A Poppy Service is a simple addition to a funeral or memorial where a member will present the veteran’s military service record, facilitate the reciting of The Ode, the sounding of The Last Post and Rouse, and provide poppies for the service.

If a casket is present, the RSL representative will be the first to lay a poppy on the casket, then invite the family to do so, before other mourners follow suit. The Poppy Service represents a veteran’s final act of bravery, and involving their loved ones in the ceremony shows they are not alone during this significant time.

A Poppy Service is available to anyone who has served in the Australian Defence Force. It is one of the ways that the RSL honours servicemen and women for their contribution to the military and is also a way to support the veteran’s family through this difficult time.

If your loved one was in touch with other service people or veterans in the area, you might ask if they’d like to serve as pallbearers. Camaraderie is a defining value of our armed forces and supporting fellow veterans to act as pallbearers can serve as an important act of closure, both for the veteran and also for their comrades.

The Last Post

Rather than traditional funeral songs, there’s an option of playing martial or patriotic songs at the service instead.

At war, The Last Post is the bugle call that signifies the end of the day’s activities. At a funeral – or commemoration service such as ANZAC Day and Remembrance Day – sounding the Last Post symbolises the soldier’s journey through life coming to an end. If possible, arranging for a live bugler to sound the Last Post at military funerals can be a fitting touch.

How to plan a veteran funeral: army uniform commemorates their life and service.
Displaying part of a veteran’s uniform at their funeral commemorates their life and service.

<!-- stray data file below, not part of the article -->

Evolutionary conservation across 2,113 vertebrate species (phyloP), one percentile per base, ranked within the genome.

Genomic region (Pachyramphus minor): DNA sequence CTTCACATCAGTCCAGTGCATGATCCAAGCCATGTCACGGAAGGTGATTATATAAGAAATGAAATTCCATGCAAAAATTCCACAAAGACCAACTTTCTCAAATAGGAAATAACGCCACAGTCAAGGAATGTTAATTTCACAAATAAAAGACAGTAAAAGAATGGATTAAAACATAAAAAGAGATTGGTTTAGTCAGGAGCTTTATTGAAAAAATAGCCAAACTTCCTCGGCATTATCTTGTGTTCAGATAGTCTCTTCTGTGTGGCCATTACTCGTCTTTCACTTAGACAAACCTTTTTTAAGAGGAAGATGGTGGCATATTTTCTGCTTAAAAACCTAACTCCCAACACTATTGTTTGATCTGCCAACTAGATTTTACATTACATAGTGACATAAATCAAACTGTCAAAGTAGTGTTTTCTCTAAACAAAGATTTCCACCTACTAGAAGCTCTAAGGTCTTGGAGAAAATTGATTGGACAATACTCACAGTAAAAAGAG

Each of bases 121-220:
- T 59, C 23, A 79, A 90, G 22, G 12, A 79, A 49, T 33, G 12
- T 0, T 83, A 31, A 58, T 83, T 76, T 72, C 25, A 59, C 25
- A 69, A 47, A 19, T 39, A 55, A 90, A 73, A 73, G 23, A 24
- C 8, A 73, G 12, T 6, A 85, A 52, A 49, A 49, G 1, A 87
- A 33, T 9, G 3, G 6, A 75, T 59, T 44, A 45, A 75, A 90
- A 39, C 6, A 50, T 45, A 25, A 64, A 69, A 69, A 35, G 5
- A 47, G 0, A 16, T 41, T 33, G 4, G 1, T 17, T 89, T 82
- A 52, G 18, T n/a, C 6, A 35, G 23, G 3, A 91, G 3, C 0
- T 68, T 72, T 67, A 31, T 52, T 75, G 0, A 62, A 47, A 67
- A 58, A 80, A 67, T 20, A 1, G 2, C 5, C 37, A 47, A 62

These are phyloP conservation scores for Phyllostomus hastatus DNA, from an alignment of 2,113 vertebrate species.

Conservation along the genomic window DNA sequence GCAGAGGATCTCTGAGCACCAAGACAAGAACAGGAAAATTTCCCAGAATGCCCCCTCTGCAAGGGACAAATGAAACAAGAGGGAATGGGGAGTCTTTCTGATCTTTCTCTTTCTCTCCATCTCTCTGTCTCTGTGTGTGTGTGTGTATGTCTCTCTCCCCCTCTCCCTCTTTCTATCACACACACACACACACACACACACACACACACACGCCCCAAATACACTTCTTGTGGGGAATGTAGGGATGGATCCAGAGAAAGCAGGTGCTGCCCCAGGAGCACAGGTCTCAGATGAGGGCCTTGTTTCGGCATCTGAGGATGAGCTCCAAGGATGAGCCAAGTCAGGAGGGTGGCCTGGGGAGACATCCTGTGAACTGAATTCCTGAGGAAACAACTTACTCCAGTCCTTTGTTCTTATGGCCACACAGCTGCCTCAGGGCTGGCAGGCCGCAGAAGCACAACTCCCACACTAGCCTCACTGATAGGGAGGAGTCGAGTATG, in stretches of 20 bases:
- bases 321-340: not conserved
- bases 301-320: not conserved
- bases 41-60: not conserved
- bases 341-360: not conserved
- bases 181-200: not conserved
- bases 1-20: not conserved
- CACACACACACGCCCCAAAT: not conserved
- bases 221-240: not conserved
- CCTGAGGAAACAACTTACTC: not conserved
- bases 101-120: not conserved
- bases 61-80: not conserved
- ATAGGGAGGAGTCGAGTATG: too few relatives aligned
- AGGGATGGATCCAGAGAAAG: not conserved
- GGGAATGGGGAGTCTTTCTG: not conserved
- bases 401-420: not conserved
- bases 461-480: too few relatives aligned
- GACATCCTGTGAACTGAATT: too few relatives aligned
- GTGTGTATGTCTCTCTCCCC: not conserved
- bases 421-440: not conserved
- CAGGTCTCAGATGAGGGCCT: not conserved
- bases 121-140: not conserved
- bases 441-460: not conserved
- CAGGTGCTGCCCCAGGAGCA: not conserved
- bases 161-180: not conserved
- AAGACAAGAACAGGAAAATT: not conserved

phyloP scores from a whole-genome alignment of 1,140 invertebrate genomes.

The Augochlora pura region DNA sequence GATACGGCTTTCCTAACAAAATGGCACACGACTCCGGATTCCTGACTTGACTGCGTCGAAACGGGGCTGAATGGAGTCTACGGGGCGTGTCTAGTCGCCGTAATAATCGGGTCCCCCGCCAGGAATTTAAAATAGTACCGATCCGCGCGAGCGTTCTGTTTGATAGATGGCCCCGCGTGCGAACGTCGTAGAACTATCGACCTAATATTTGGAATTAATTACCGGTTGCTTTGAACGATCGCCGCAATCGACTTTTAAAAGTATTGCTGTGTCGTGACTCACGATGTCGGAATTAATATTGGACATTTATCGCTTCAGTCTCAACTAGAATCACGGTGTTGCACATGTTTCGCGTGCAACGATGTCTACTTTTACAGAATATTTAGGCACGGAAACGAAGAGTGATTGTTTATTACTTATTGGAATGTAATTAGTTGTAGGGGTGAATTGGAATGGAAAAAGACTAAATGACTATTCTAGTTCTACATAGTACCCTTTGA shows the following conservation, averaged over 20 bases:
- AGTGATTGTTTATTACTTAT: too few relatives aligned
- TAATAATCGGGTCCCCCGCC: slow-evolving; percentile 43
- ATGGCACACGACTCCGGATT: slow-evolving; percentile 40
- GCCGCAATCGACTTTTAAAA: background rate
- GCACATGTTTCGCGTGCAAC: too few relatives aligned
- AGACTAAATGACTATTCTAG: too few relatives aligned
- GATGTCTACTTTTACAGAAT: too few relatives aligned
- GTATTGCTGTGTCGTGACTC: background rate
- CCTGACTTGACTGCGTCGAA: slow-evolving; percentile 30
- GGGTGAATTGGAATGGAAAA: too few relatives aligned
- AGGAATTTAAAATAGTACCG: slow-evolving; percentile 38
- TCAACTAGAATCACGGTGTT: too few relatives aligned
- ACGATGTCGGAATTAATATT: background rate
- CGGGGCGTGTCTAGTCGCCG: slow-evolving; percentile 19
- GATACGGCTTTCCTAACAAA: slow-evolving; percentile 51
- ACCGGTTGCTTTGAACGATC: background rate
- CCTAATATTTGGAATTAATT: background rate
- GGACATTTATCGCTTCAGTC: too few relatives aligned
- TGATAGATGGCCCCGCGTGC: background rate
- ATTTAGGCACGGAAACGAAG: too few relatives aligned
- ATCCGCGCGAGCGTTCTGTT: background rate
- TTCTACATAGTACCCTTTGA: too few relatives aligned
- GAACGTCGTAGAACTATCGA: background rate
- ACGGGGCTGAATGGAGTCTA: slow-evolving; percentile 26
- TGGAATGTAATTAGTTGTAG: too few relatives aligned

Request a memorial plaque

Aside from a funeral assistance payment, many veterans are also entitled to an official post-war commemoration in a cemetery or a crematorium at the site of interment, or in an Office of Australian War Graves Garden of Remembrance.

Eligible veterans who have served in Australia’s Defence Forces are entitled to an official war grave memorial inscribed service emblem to place on their privately arranged memorial, through the Office of Australian War Graves (OAWG).

If your loved one is being buried in a lawn cemetery, the OAWG usually provides a bronze plaque for the eligible veteran. They are cast in bronze and inscribed with the veteran’s initials and surname, service number, rank and unit, along with their age and date of passing and their service badge.

For loved ones who will be cremated, the OAWG can arrange for the placement of the ashes and the setting of the plaque in a crematorium wall niche instead.

To assist families wishing to scatter the ashes privately or keep them at home, the OAWG can place your loved one’s commemorative plaque in the Garden of Remembrance in your nearest capital city. Individual plaques are placed on walls among flowers and plants. The Garden includes shelters and quiet places to encourage loved ones and friends to sit, reflect and remember.

Memorial donations in lieu of flowers

At a time of loss, people often express sympathy by sending flowers to the family of the deceased. However families are increasingly requesting others to honour their loved ones by donating to a designated charity instead. Veterans are known for devoting their lives to serve their country, so it’s fitting to continue that legacy through a charity memorial in lieu of flowers to keep on serving the community.

You might wish to contact your local RSL club to find out about how to set up a donation in honour of your loved one to help the organisation continue to support our past and present servicemen, women and their families. Also consider other services that support veterans like Soldier On or the Veterans & Veteran’s Families Counselling Service, and even Lifeline.

You can read more about planning personalised memorials in our article on 10 alternatives to a traditional funeral service. For help personalising your loved one’s funeral or memorial, visit theBare Cremation website.